513 U.S. at 21. With this context, it was clear that this
court’s intent was to nullify the entire inter partes reexamination without any collateral effect on other litigation. See
Munsingwear, 340 U.S. at 41 (endorsing procedure that
prevents “a judgment, unreviewable because of mootness,
from spawning any legal consequences”).
PPG argues that had we intended to vacate the entire
Patent Office proceeding, we would have had to “vacate the
judgment below and remand with a direction to dismiss,”
as the Supreme Court stated in Munsingwear.
See id. at 39. We do not agree. See Bancorp, 513 U.S. at 22
(“[V]acatur ‘clears the path for future relitigation of the issues between the parties and eliminates a judgment.’” (emphasis added) (quoting Munsingwear, 340 U.S. at 40));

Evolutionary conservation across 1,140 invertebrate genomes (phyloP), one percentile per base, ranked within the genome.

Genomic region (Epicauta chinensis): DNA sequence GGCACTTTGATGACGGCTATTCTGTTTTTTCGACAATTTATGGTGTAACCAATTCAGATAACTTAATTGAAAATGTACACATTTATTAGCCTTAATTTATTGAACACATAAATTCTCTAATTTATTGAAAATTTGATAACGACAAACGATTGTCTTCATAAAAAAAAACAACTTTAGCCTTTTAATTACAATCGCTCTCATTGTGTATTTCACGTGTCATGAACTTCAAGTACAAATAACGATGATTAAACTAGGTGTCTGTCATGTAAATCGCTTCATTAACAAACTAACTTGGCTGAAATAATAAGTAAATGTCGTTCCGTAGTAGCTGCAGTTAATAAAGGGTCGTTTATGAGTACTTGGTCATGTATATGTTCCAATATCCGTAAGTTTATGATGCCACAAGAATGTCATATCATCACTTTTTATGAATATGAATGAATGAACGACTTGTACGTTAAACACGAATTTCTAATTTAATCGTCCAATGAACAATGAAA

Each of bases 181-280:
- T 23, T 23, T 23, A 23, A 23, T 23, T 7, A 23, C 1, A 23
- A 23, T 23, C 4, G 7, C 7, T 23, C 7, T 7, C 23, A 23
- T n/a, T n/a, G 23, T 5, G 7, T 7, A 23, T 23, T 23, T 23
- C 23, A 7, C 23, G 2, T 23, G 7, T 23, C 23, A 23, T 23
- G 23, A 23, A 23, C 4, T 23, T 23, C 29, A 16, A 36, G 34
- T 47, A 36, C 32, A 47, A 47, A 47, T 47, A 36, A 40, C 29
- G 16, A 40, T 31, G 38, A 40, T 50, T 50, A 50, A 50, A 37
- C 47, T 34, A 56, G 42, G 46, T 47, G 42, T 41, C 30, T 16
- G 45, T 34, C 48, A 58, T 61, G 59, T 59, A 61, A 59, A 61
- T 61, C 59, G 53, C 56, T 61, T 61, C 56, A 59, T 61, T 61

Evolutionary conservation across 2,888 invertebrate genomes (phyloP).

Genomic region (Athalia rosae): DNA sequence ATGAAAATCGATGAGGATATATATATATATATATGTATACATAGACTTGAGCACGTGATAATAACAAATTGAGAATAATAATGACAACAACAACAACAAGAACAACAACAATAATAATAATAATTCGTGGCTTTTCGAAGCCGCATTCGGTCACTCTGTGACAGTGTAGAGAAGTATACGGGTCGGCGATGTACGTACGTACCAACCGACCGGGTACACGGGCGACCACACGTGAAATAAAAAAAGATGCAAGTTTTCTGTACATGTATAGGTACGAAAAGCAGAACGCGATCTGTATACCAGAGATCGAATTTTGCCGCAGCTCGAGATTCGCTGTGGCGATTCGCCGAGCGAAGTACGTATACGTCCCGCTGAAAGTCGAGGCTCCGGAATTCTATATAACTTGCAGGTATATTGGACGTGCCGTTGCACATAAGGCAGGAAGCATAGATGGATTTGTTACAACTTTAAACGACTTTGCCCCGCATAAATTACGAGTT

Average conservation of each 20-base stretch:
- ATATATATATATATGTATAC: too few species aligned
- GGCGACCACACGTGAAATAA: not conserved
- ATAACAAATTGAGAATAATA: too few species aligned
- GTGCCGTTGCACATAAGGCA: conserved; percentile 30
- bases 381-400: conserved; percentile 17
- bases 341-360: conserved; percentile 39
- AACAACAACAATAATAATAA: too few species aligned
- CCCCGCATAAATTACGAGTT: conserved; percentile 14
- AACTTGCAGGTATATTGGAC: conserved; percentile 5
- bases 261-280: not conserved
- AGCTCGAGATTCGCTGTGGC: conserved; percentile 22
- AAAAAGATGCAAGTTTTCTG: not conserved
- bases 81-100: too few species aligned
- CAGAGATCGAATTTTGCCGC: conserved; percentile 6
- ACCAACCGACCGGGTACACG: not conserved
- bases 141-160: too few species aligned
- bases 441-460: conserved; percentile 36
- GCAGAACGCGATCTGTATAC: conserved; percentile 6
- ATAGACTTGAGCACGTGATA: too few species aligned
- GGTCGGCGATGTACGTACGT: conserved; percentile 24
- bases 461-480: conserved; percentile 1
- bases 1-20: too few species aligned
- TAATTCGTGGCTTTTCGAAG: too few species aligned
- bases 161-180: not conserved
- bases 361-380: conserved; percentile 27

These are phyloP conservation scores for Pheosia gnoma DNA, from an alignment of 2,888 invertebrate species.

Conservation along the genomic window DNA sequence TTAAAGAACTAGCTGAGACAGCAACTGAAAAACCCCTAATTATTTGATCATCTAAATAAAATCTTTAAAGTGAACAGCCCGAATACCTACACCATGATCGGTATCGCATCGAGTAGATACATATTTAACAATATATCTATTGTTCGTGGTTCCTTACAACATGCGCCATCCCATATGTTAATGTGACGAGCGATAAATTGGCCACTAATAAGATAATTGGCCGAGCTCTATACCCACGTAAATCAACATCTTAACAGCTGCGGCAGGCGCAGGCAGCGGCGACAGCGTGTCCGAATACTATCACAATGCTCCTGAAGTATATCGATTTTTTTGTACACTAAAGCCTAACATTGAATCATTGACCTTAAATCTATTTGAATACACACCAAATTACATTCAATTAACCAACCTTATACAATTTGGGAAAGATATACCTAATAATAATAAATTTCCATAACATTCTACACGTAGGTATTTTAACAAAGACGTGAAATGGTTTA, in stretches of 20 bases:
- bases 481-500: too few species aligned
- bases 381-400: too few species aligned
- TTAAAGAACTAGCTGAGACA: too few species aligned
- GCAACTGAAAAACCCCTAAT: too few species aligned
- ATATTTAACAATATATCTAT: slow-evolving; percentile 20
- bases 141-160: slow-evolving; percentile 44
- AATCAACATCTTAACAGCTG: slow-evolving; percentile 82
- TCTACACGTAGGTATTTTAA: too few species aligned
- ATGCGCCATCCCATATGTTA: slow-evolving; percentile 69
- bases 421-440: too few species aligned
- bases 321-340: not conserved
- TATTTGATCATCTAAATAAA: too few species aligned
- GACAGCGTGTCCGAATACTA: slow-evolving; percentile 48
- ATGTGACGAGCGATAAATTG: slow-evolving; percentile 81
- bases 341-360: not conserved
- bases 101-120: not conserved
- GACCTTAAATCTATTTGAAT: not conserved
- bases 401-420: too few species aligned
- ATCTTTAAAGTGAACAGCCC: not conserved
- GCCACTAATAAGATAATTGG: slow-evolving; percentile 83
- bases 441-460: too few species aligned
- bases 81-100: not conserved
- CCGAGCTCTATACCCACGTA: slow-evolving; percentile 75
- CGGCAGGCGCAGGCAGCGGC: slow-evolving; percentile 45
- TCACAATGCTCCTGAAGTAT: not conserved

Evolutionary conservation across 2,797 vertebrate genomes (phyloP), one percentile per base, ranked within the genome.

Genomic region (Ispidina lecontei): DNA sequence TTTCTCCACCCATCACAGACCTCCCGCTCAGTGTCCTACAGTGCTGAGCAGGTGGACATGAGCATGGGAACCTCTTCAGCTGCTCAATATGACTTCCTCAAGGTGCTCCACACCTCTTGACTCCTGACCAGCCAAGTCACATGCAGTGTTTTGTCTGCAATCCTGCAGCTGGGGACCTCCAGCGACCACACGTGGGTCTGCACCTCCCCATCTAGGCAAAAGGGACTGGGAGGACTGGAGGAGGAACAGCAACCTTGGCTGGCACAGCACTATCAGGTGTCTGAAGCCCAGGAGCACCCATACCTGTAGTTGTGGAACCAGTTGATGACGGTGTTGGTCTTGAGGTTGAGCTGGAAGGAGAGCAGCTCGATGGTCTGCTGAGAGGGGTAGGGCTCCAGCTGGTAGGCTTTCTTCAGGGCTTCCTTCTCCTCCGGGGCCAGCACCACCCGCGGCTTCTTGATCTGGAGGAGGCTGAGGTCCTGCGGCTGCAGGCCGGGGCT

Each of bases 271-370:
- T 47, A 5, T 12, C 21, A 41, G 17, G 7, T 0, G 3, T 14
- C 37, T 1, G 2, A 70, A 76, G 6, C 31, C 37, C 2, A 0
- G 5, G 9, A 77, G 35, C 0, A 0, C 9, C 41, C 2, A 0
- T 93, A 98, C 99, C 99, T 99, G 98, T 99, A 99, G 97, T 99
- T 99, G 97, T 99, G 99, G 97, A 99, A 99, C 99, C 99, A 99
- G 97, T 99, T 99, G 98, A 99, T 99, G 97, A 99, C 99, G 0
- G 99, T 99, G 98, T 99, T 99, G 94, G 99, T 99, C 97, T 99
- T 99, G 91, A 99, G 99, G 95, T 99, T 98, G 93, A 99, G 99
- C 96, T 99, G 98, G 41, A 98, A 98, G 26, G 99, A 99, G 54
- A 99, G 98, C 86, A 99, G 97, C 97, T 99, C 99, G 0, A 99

Laitram, 115 F.3d at 951 (“[W]hile this court could have remanded with explicit instructions . . . the failure to do so is
not dispositive.”). Other appellate courts have used similar
language to ours to dispose of the entire proceeding without

In re Greenstein: merely having a successful new product is not enough to overcome 101

from the decision:

Mr. Greenstein argues that the limitation “utiliz[ing] a
projected amount of income at a future date for at least one
person” provides the requisite inventive concept. He contends
this limitation was the basis for the successful commercial launch of a new product, demonstrating its
material advantages to persons in the relevant market.
Mr. Greenstein’s contentions are unavailing.